Essay #1 (Narrative) Assignment Sheet The Narrative Essay: the basic task



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English 101-E

Fall 2008

Instructor Name

Essay #1 (Narrative) Assignment Sheet
The Narrative Essay: the basic task

Write an essay about a significant event in your life. Choose an event that will be engaging for readers and that will, at the same time, tell them something about you. Tell your story dramatically and vividly, giving a clear indication of its autobiographical significance. It would be natural to use a first-person, singular (“I”) narration for this essay; structuring your essay using a chronology may also be a good idea, in many cases.

Autobiography: a “story” about you

This narrative essay assignment is like a short story, except it is autobiographical, which means it is a true story about you, the writer. Pick an event in your life that seems special or important to you (but bear in mind when you select a topic you may share your essay with the class.) This should be a story that you want to tell. I only ask that you choose an event that occurred prior to one year ago. The perspective made possible by the passage of time, I believe, will help you write a more thoughtful and interesting essay. Your topic need not be overly dramatic or life-altering, although some are; instead, look for a topic that you are comfortable working with and one that lends itself to plenty of detail and description. Over the years, I have read successful narrative essays about: the passing of a loved one; a special trip or travel/adventure story; meeting new people or reconnecting with a certain person; the success or failure of one’s sport team; the success or failure of marriages or other family related topics; and, the effects of a traffic accident or other event. These are just ideas, so please think outside the bubble if you can—topic selection is key for this essay.

Study the Models in the Textbook

Essays in the textbook offer different models of successful narratives. Angelou’s “Champion of the World” describes how a public event such as a prize fight may (or may not) mirror current social and racial conditions to the author; Tan’s “Fish Cheeks” explores a teenage infatuation and angst in light of cultural traditions such as food preparation and holiday celebrations; Dillard’s “The Chase” considers an event from childhood through an adult lens of meaning making; Manning’s “Arm Wrestling with My Father” and Vowell’s “Shooting Dad” both explore, in different ways, one’s relationship with one’s father and the inevitable changes in such a relationship. Jackson’s “The Lottery” is a bit different in being a 3rd person short story, but it retains many fine elements of chronology and suspense in narrating a tale with a twisted ending. Finally, Cohen’s “Grade A” uses narrative and chronology in discussing the author’s personal experience with a controversial topic and the development of her opinions and beliefs on this topic.


It would also be worth your time to review the introductory thoughts about narrative and chronology and composing on pages 80-92 of Chapter 4.

Description and Dialogue: “showing” the story

When recounting your story, you will want the reader to “be there” with you, picturing what you saw, hearing what you heard, and feeling what you felt. It is important in your essay, therefore, to provide detailed descriptions of the places and people you involved. You may also want to include some dialogue, letting some of the characters in your story speak for themselves. We can learn a great deal about people's personalities, sometimes, by the way they talk and what they say. An exchange of dialogue can also reveal the emotions in play (two people are angry with each other), or indicate the relationships between the speakers (one dominant, the other meek), or simply provide information about past or current action (like a story within a story). You are not required to use dialogue, and in some essays, dialogue would make no sense; however, other essays may benefit greatly from having the characters speak. Don’t overdo it with dialogue; I am more interested in your composing of paragraphs and sentences then dialogue.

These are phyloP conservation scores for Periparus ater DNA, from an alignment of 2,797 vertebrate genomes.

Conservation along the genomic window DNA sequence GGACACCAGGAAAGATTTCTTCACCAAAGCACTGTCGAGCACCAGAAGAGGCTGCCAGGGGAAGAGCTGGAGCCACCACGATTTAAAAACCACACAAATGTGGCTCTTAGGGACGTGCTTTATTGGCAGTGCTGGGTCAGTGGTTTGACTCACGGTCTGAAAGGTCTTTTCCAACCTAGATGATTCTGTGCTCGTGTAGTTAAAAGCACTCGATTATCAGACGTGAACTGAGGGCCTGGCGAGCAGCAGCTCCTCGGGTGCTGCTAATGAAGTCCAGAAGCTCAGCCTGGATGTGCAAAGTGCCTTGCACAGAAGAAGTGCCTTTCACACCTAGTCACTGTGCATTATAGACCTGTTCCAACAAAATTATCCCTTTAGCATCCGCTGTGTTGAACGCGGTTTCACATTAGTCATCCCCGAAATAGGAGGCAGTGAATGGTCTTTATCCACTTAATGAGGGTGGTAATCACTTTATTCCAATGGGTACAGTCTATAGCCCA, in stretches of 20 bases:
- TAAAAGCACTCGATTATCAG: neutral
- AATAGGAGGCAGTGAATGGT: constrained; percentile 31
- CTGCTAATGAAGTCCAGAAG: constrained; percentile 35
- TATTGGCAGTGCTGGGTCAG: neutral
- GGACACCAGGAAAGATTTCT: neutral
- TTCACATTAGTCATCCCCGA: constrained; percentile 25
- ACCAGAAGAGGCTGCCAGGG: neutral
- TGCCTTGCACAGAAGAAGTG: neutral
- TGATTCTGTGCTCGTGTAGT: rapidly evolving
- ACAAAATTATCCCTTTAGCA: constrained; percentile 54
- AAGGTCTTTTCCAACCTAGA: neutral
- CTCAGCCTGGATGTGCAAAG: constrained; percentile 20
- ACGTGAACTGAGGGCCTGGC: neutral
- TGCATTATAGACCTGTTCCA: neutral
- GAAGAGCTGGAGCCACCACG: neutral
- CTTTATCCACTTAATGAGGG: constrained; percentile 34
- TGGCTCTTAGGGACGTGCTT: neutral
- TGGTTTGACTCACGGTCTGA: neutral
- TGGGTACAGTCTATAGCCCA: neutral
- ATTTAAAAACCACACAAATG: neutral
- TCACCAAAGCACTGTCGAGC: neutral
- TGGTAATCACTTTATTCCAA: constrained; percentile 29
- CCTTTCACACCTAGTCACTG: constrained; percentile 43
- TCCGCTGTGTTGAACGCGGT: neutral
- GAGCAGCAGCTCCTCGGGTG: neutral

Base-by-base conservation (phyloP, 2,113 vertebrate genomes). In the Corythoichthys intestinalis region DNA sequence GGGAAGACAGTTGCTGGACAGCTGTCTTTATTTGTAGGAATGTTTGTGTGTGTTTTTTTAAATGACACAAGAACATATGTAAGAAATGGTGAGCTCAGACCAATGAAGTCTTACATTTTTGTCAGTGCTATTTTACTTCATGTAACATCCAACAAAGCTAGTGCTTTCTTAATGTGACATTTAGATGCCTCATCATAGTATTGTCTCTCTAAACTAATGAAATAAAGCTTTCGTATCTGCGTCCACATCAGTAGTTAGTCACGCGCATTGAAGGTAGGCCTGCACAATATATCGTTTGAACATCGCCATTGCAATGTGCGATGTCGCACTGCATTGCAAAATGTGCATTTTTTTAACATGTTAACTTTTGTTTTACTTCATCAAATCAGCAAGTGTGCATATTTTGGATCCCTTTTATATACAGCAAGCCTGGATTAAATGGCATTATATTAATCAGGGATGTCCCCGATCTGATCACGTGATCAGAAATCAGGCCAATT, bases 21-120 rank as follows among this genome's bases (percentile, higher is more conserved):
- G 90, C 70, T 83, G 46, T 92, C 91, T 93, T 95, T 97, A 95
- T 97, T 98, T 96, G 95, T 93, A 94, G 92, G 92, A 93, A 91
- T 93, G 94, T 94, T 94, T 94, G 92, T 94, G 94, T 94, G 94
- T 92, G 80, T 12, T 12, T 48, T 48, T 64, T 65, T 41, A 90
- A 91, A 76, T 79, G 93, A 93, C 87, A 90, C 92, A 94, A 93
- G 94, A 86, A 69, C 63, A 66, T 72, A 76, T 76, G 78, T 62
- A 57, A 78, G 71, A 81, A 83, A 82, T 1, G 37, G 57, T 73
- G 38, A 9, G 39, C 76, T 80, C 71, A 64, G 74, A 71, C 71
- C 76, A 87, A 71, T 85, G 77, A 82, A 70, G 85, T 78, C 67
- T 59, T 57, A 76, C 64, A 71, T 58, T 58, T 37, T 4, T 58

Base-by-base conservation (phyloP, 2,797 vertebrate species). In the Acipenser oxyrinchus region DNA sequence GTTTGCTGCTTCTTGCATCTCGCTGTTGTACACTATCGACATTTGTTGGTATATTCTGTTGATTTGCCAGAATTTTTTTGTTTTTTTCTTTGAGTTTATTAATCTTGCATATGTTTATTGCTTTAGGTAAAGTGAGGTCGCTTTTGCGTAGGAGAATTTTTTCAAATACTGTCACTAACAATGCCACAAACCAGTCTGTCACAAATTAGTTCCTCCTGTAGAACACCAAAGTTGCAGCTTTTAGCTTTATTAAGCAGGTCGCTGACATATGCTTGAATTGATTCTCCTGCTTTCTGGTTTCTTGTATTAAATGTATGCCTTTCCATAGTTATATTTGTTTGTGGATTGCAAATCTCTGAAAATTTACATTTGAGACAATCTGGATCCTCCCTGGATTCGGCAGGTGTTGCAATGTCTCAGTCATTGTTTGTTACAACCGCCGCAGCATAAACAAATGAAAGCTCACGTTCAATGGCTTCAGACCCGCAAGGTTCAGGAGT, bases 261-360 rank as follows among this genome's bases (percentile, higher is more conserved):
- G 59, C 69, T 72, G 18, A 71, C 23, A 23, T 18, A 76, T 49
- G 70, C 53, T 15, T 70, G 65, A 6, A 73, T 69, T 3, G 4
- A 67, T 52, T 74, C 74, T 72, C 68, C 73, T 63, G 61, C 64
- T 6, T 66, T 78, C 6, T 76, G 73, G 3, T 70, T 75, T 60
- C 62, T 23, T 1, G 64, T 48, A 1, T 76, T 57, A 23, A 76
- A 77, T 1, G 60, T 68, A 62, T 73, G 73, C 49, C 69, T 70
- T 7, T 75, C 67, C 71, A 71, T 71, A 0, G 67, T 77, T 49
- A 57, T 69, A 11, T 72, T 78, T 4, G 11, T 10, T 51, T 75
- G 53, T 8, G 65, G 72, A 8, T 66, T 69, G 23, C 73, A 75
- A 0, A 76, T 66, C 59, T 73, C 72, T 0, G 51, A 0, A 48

Significance: the “moral” of the story

In this essay, your audience will want to learn a little about who you are and, through you, something about the world or life as you see it. This “something about the world or life as you see it” is what we call the “significance” of the essay, but it need not be philosophically profound. Life is full of simple lessons and small insights. These are important, and readers appreciate little gems. But don't worry if, right now, you don't know just what makes your story special or important. If you think your story is worth telling, even if you can't say why, then most likely it is. This aspect of the essay, the moral of the story (or the implied lesson), is something that must be present for the essay to pass.


The Writing Process: not to fear

All this may seem like a lot to absorb at one time, and it is. We'll move through the writing process slowly. If at any point you get stuck, don't wait to get a hand. When working on any writing project, in fact, always use your instructor, your classmates, and your friends as resources. No writer can go it alone.


Nuts and Bolts

  • Typed, double-space, 1" margins. Use a Times New Roman, 12pt. font.

(This assignment sheet uses 1” margins and Times New Roman 12pt. font)

  • No Cover Page or use of secondary sources please.

  • Concentrate on avoiding CS, FRAG, and RTS, at all times.

  • Length: 3-5 pages.

  • Final Draft Due: *Monday, September 22nd in class.
  • This essay is worth 15pts.max, and may be revised for a higher grade.

If you have any questions, please ask in class or email me at: instructor email


*subject to change per course calendar adjustments

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